Is a Picture Worth a Thousand Words? An Investigation into the Validity of 3D Computer Landscape Visualizations in Urban Planning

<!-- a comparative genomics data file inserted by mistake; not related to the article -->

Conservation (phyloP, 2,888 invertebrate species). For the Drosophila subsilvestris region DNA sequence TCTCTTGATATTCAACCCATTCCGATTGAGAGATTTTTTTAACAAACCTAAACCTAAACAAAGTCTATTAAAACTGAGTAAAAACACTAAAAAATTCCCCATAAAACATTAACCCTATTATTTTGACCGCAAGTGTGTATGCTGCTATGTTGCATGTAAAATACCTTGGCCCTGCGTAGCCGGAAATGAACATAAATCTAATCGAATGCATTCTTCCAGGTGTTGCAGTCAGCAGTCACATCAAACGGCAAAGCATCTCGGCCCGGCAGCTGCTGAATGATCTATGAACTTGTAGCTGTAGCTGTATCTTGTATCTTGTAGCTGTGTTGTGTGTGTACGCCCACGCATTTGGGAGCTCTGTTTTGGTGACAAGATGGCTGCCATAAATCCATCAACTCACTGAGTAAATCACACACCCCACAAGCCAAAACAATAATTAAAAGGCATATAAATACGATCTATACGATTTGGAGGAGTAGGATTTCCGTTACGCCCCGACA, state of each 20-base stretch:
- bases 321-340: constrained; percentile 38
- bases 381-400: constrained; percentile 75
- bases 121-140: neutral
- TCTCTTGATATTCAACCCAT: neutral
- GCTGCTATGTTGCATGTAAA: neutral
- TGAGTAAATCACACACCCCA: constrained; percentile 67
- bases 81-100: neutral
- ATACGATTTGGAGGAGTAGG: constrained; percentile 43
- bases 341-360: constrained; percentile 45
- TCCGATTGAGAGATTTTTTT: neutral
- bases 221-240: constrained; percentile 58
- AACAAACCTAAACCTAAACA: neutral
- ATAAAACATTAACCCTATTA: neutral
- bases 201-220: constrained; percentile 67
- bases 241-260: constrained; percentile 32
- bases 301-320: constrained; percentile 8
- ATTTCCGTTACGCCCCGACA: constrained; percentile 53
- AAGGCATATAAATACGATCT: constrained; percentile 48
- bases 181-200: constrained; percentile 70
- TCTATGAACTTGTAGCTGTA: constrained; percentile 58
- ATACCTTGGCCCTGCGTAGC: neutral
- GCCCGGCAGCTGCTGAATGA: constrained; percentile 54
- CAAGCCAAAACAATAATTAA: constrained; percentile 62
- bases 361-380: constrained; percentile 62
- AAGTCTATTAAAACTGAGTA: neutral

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This study examined the use of computer visualizations in urban planning and whether they facilitate effective decision-making and communication within community engagement. The objective was to determine the potential for the human element in the visualization process to impact the public’s evaluations of a future landscape. A response equivalence experiment was performed that compared evaluations based on actual urban landscapes to those based on accurately prepared, as well as intentionally persuasive, visualizations of the same landscapes. To ensure the persuasive visualizations assessed were akin to those used in practice an investigation of procedures and professional attitudes regarding visualization use was carried out, including surveys of municipal planning departments and key-informant interviews with visualization preparers. Results from the response equivalence analysis show that a visualization preparer can positively influence preferences for an urban park or mixed use streetscape by using subtle techniques that enhance the aesthetic appearance of the virtual environment. These same techniques also have a considerable impact on aspects of landscape perception such as maintenance, safety, social inclusiveness and place identity. Findings indicate that qualitative instruments are necessary for measuring response equivalence as social aspects of landscape perception are important to the validity of simulations. Finally, it is argued that the current context of visualization use in planning practice is a threat to legitimate public engagement and the health of stakeholder relationships. A two pronged approach to effective visualization use is proposed, suggesting equal emphasis on changing professional attitudes toward the technology and creating a public with a deeper understanding of the visualization process.